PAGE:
Research Calls Data-Driven Education Reforms Into Question

By | Published  by the Huffington Post

Two new reports on standards-based accountability and incentive systems should end the current thrust of U.S. education policy.

The first, by the National Academies’ National Research Council, investigated the impact of high stakes tests, the basis for current accountability measures. The second, by the National Center on Education and the Economy, studied U.S. reform strategies compared to schooling in higher performing countries. Both organizations are respected for their high quality, comprehensive, and non-ideological research. Together, they reach the undeniable conclusion that today’s array of testing and choice fails to meet the instructional needs of American students and the national goal of broadly-based high academic achievement.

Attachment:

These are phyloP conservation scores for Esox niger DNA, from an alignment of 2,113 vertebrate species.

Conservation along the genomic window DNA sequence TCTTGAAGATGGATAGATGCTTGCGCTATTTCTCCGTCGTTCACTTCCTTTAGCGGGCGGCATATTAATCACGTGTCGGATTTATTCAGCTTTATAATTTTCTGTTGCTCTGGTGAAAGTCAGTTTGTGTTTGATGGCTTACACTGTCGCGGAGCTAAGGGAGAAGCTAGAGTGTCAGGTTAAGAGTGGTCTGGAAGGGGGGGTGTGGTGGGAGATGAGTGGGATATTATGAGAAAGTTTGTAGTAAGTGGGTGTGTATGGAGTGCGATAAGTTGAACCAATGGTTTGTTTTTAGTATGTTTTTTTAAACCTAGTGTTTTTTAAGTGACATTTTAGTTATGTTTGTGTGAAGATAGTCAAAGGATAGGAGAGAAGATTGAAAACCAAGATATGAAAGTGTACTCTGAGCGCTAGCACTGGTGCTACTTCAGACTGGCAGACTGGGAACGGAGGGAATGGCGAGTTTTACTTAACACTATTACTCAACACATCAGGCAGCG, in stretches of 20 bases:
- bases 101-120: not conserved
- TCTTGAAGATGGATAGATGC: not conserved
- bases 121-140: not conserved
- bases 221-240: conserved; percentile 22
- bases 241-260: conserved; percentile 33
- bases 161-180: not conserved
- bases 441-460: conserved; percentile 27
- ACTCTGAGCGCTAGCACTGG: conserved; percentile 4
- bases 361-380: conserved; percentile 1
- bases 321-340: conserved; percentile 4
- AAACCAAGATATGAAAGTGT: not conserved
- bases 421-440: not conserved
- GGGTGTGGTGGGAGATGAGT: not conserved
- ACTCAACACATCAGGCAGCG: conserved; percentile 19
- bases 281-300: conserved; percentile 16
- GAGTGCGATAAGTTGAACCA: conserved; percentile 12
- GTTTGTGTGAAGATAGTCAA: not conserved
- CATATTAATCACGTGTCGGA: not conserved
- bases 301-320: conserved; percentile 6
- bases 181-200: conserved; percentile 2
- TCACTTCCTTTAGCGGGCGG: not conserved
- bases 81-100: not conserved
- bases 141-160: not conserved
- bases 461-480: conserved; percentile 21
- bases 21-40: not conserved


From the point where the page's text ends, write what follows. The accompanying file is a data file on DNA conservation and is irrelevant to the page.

The NRC study, “Incentives and Test-Based Accountability in Education,” was produced by its Committee on Incentives and Test-Based Accountability, representing scholars and activists from a broad swath of policy perspectives. Yet, broad as the committee’s background was in studying a comprehensive, decade-long research base, its first of two conclusions is stark:

Test-based incentive programs, as designed and implemented in the programs that have been carefully studied, have not increased student achievement enough to bring the United States close to the levels of the highest achieving countries.[bold in original, quoted in part]

Perhaps even more alarming is its second conclusion:

The evidence we have reviewed suggests that high school exit exam programs, as currently implemented in the United States, decrease the rate of high school graduation without increasing achievement.[bold in original, quoted in part]

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